Instead, you’ll use logic and reasoning to think about consequences of a decision before reacting.

  1. Emotional intelligence is also useful in leadership positions. On the job, leaders oversee and manage people, and this trait contributes to them being approachable, influential, and decisive.

Emotional intelligence in leadership often means an ability to tackle stressful situations and address problems without yelling or blaming others. The goal is to foster an environment that encourages others to succeed.

Emotionally intelligent leaders know how to deal with conflict in a manner that motivates their team, rather than dishearten it. They’re also aware of why their team players respond in a particular manner.

Performance is sometimes tied to emotion, and emotionally intelligent leaders have the ability to discern what makes their team happy. Encouraging a happy environment can improve productivity.

  1. Emotional intelligence is integral of your well-being. These people have a greater ability to manage stress and solve complex problems.

When you stuff your feelings, they quickly build into the uncomfortable sensations of tension, stress, and anxiety. Unaddressed emotions strain the mind and body. Your emotional intelligence skills help make stress more manageable by enabling you to spot and tackle tough situations before things escalate.

People who fail to use their emotional intelligence skills are more likely to turn to other, less effective means of managing their mood. They are twice as likely to experience anxiety, depression, substance abuse, and even thoughts of suicide.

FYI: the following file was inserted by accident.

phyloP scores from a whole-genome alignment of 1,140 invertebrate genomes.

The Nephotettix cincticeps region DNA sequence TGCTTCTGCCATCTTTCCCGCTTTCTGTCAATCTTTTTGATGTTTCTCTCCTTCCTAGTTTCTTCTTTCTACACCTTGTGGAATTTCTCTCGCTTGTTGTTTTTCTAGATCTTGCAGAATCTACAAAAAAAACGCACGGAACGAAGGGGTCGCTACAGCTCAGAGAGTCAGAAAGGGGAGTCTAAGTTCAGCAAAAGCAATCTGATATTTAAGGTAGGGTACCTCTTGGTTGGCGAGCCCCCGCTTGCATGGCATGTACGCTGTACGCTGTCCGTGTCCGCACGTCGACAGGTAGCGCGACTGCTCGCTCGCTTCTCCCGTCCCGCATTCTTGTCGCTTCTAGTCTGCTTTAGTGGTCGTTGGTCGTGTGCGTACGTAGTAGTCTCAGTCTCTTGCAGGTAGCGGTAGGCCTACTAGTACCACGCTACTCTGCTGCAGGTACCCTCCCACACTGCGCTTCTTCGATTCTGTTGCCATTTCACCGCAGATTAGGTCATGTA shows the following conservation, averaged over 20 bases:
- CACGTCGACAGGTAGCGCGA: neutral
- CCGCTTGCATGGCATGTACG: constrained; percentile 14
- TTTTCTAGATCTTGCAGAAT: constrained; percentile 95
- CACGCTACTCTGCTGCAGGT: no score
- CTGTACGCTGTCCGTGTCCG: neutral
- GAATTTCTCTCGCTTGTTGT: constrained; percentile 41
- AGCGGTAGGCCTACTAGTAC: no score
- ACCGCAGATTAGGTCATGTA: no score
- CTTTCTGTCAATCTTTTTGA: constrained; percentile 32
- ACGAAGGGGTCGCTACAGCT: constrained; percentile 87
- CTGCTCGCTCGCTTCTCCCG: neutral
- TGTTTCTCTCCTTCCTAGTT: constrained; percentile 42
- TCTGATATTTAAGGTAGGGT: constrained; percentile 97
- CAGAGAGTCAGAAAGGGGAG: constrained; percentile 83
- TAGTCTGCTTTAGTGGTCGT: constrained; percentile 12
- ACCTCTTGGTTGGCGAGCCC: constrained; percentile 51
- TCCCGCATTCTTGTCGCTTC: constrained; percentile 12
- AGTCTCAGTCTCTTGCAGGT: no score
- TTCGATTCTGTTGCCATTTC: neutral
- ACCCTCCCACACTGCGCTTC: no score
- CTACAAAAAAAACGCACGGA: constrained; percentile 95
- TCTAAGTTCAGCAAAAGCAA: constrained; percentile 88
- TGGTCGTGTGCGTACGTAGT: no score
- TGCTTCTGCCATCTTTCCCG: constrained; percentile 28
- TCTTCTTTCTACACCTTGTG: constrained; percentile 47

Scores of research studies have come forth linking emotional intelligence and susceptibility to disease. Stress, anxiety, and depression suppress the immune system, creating a vulnerability to everything from the common cold to cancer. The potency of your immune system is tied to your emotional state via neuropeptides: complex chemicals that act as messengers between the mind and body. When your mind is flooded with tension or distress, it signals the body to decrease energy directed towards fighting disease. This change increases your vulnerability to an attack.

Bring It All Together

Some people are born with the gift of emotional intelligence, but others have to learn it. Either way, the ability to know yourself and understand the emotions of others can have a positive impact on your relationships and help you succeed in every area of life.

It’s nice to know that working on your EQ can have benefits in some of the most important areas of your life. A healthy career and a healthy body tick many vital boxes.

This is how we help:

  1. First request an appointment where we can discuss what is needed in your life or organisation.
  2. Receive a custom plan, be it coaching, training or a mix of the two.
  3. In the end, enjoy better work relationships. That includes a functioning life and a transformed life.

Have any Questions?
Call us Today!

(+234) 809-101-1309